Mr. Harrison managed AR Contractors, a group of companies. Appellant’s
grandfather had worked for AR Contractors for decades, and the two families were
intertwined. Appellant had worked for AR Contractors on two separate occasions,
but both periods of employment ended because of his heroin use. While Appellant
was on parole for a previous conviction, he obtained a combination to the safe at AR
Contractors, broke into the building, opened the safe, and took jewelry and coins
from it; he also stole shotguns from the building. Appellant’s mother identified him
on the surveillance video the police showed her.
Appellant pled guilty without a plea bargain, and the trial court decided his
punishment. Mr. Harrison was the only witness. He testified on direct examination
by the prosecutor:
Q. Do you believe . . . you feel like you know what justice would be in this case? A. Yes, I do, I think. Q. What do you think . . . is the best outcome in this case? A. I think he needs to get the maximum. This is Texas. No matter what the maximum is, he’s not going to serve it, but what we’ve got to look at is logic that as soon as they let him out of prison, within 90 days, he’s going to go back. Why should we keep spending money to re-prosecute him, . . . let him out on parole, then y’all can pick him up and put him back in there because he’s not going to make 90 days? Mr. Harrison also testified on cross-examination about the sentence Appellant should
Q. . . . . You said in this thing that you want him to get a lot of time, because if he gets out in a month, he’ll be sent right back? A. Guaranteed. No doubt in my mind. All I’m looking at is the economics. Give him the maximum then that will wait for the next 10 years, whatever that number is. We don’t have to spend all this money on court, then they can just haul him back there and put him back in a cage because that’s what he wants.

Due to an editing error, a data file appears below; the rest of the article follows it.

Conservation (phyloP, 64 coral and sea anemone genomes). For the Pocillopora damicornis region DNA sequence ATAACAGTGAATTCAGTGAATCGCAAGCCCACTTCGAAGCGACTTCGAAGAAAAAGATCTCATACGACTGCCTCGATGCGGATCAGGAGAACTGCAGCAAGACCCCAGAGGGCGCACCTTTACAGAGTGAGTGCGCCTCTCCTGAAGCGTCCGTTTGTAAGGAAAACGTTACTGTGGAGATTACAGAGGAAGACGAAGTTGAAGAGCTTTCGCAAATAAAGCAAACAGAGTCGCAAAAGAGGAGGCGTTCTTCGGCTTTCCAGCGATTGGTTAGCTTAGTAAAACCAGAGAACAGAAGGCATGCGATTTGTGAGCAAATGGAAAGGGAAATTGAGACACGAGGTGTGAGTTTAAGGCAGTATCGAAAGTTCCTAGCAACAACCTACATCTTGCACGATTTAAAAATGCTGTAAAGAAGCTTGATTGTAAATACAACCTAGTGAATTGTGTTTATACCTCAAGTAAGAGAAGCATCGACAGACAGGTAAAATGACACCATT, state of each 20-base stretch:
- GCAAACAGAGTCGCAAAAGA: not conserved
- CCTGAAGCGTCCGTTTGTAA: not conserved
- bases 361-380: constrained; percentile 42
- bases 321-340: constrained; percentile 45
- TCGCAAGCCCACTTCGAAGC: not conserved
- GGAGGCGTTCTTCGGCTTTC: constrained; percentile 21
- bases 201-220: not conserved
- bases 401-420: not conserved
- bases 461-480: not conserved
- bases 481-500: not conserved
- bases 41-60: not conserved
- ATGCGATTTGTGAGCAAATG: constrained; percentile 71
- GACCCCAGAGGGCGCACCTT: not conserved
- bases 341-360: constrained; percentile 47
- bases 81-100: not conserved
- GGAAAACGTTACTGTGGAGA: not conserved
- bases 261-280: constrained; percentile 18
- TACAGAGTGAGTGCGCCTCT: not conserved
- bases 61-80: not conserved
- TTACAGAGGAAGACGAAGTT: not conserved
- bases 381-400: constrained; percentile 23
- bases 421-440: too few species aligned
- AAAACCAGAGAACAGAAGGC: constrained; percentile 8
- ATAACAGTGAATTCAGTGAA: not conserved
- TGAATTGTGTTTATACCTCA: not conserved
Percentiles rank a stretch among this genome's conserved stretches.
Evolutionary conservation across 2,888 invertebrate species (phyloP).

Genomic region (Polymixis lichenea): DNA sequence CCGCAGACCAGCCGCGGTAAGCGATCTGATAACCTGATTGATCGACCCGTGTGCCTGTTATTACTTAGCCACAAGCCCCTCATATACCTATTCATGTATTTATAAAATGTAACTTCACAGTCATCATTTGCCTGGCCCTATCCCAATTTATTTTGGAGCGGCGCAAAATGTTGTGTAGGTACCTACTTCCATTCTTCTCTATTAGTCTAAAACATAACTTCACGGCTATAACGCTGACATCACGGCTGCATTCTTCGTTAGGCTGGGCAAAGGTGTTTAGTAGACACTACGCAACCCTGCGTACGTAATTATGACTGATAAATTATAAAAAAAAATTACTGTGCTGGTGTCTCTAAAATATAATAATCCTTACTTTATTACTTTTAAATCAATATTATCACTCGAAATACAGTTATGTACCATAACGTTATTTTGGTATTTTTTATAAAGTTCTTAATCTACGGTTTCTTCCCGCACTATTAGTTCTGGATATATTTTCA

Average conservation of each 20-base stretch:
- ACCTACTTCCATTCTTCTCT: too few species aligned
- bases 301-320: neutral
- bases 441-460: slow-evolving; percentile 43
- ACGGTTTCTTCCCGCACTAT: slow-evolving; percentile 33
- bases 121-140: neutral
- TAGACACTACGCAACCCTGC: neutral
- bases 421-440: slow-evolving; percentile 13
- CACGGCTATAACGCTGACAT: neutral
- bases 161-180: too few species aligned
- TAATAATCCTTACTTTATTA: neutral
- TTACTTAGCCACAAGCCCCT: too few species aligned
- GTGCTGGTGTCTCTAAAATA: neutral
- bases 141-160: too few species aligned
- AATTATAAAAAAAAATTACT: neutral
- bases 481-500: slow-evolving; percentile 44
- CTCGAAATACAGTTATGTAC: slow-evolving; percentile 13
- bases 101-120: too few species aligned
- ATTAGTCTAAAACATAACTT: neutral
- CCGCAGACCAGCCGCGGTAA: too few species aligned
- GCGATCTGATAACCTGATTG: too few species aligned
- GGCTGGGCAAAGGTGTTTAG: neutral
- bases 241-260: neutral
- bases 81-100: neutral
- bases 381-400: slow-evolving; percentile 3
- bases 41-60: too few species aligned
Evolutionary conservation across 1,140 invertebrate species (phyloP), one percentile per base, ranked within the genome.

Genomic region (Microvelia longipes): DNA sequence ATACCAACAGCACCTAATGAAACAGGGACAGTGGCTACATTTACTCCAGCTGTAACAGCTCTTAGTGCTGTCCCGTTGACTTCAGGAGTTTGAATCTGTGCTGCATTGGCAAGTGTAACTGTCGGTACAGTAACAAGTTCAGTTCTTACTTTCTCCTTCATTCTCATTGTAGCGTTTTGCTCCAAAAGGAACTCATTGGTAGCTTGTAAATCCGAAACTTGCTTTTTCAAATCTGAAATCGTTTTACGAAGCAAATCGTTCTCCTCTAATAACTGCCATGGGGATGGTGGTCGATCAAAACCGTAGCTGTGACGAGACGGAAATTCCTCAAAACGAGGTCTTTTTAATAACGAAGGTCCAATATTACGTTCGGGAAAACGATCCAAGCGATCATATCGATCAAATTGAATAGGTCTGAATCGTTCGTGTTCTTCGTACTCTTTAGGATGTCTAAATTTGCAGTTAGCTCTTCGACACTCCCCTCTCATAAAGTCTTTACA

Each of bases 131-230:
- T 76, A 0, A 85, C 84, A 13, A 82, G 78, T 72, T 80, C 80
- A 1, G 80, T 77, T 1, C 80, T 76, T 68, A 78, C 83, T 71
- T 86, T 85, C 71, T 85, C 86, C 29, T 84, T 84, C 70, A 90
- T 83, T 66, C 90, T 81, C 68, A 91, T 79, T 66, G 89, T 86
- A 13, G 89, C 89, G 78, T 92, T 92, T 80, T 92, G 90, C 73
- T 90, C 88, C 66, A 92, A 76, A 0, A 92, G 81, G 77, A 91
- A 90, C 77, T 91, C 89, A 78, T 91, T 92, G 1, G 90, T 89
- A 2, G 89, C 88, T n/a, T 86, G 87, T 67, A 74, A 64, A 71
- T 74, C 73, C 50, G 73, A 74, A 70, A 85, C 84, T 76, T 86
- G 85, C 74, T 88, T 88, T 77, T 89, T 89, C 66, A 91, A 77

Finally, the trial court asked Mr. Harrison questions about his opinion on
giving the maximum sentence to Appellant:
Q. You said giving him the max. Why is that cheaper? Why do you think that’s cheaper?
A. Well, if the maximum is 20 years, then this is Texas, he’s not going to serve but two or three years period, but then he’s on parole for the rest of it, so as soon as he—give him 90 days, he’ll screw up, then you don’t have to have him back in court. They can just revoke his parole and give him his room back.
The record reveals no objections to Mr. Harrison’s testimony recommending
the punishment Appellant should receive for this offense. The only objections were
to the prosecutor’s (1) asking Mr. Harrison’s opinion on whether Appellant should
have been released on parole from his prior conviction and (2) “arguing that the
Court should consider our parole laws in assessing this particular punishment and
how they’ll be applied to this defendant in this particular case.”
DISCUSSION In his sole issue, Appellant contends that the trial court abused its discretion by
admitting Mr. Harrison’s opinion of the punishment Appellant should receive.
Appellant forfeited this issue by failing to object.
To preserve a complaint for our review, a party must have presented to the trial
court a timely request, objection, or motion stating the specific grounds, if not
apparent from the context, for the desired ruling. Tex. R. App. P. 33.1(a)(1); Thomas v.
State, 505 S.W.3d 916, 924 (Tex. Crim. App. 2016). Further, the party must obtain an
express or implicit adverse trial-court ruling or object to the trial court’s refusal to
rule. Tex. R. App. P. 33.1(a)(2); Everitt v. State, 407 S.W.3d 259, 262–63 (Tex. Crim.
App. 2013); Martinez v. State, 17 S.W.3d 677, 686 (Tex. Crim. App. 2000).
By failing to object to Mr. Harrison’s testimony that he should get the
maximum sentence, Appellant failed to preserve error. See Tex. R. App. 33.1(a);
Ramirez v. State, No. 02-18-00131-CR, 2019 WL 238123, at *11 (Tex. App.—Fort
Worth Jan. 17, 2019, pet. filed) (mem. op., not designated for publication)
(recognizing the impropriety of the witness’s testimony opining what the defendant’s
sentence should be but holding he failed to preserve error). We overrule Appellant’s
Outcome: Having overruled Appellant’s only issue, we affirm the trial court’s judgment.